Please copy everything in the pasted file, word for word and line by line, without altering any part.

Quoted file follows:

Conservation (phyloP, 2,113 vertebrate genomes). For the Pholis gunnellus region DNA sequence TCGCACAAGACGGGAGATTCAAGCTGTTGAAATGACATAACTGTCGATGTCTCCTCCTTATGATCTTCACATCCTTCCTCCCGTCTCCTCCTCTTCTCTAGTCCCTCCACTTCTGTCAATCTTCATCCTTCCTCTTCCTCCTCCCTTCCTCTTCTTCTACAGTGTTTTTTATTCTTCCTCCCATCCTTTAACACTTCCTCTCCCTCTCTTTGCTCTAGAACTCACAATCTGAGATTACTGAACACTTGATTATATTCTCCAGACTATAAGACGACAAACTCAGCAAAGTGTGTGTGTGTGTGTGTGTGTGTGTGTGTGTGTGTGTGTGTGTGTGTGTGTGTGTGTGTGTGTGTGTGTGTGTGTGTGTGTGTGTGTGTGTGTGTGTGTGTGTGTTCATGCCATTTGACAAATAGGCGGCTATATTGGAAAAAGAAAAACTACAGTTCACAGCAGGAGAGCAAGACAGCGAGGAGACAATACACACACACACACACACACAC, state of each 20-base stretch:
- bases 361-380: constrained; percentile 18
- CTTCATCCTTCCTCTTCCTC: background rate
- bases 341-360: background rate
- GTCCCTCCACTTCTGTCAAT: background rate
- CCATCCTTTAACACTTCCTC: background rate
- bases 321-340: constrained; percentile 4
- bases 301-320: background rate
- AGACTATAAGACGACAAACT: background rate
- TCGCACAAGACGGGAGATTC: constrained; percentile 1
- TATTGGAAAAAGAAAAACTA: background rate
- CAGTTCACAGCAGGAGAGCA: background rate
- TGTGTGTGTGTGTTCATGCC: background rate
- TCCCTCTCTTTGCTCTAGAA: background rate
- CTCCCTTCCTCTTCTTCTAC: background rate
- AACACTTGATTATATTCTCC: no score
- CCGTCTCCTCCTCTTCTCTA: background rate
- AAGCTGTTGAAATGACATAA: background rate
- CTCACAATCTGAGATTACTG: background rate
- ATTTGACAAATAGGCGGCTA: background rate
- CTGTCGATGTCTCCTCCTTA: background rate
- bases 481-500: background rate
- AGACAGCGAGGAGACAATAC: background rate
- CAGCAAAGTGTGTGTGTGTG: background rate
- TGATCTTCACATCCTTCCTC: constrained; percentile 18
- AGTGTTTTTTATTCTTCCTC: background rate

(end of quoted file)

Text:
Conservation (phyloP, 2,113 vertebrate genomes). For the Pholis gunnellus region DNA sequence TCGCACAAGACGGGAGATTCAAGCTGTTGAAATGACATAACTGTCGATGTCTCCTCCTTATGATCTTCACATCCTTCCTCCCGTCTCCTCCTCTTCTCTAGTCCCTCCACTTCTGTCAATCTTCATCCTTCCTCTTCCTCCTCCCTTCCTCTTCTTCTACAGTGTTTTTTATTCTTCCTCCCATCCTTTAACACTTCCTCTCCCTCTCTTTGCTCTAGAACTCACAATCTGAGATTACTGAACACTTGATTATATTCTCCAGACTATAAGACGACAAACTCAGCAAAGTGTGTGTGTGTGTGTGTGTGTGTGTGTGTGTGTGTGTGTGTGTGTGTGTGTGTGTGTGTGTGTGTGTGTGTGTGTGTGTGTGTGTGTGTGTGTGTGTGTGTGTGTTCATGCCATTTGACAAATAGGCGGCTATATTGGAAAAAGAAAAACTACAGTTCACAGCAGGAGAGCAAGACAGCGAGGAGACAATACACACACACACACACACACAC, state of each 20-base stretch:
- bases 361-380: constrained; percentile 18
- CTTCATCCTTCCTCTTCCTC: background rate
- bases 341-360: background rate
- GTCCCTCCACTTCTGTCAAT: background rate
- CCATCCTTTAACACTTCCTC: background rate
- bases 321-340: constrained; percentile 4
- bases 301-320: background rate
- AGACTATAAGACGACAAACT: background rate
- TCGCACAAGACGGGAGATTC: constrained; percentile 1
- TATTGGAAAAAGAAAAACTA: background rate
- CAGTTCACAGCAGGAGAGCA: background rate
- TGTGTGTGTGTGTTCATGCC: background rate
- TCCCTCTCTTTGCTCTAGAA: background rate
- CTCCCTTCCTCTTCTTCTAC: background rate
- AACACTTGATTATATTCTCC: no score
- CCGTCTCCTCCTCTTCTCTA: background rate
- AAGCTGTTGAAATGACATAA: background rate
- CTCACAATCTGAGATTACTG: background rate
- ATTTGACAAATAGGCGGCTA: background rate
- CTGTCGATGTCTCCTCCTTA: background rate
- bases 481-500: background rate
- AGACAGCGAGGAGACAATAC: background rate
- CAGCAAAGTGTGTGTGTGTG: background rate
- TGATCTTCACATCCTTCCTC: constrained; percentile 18
- AGTGTTTTTTATTCTTCCTC: background rate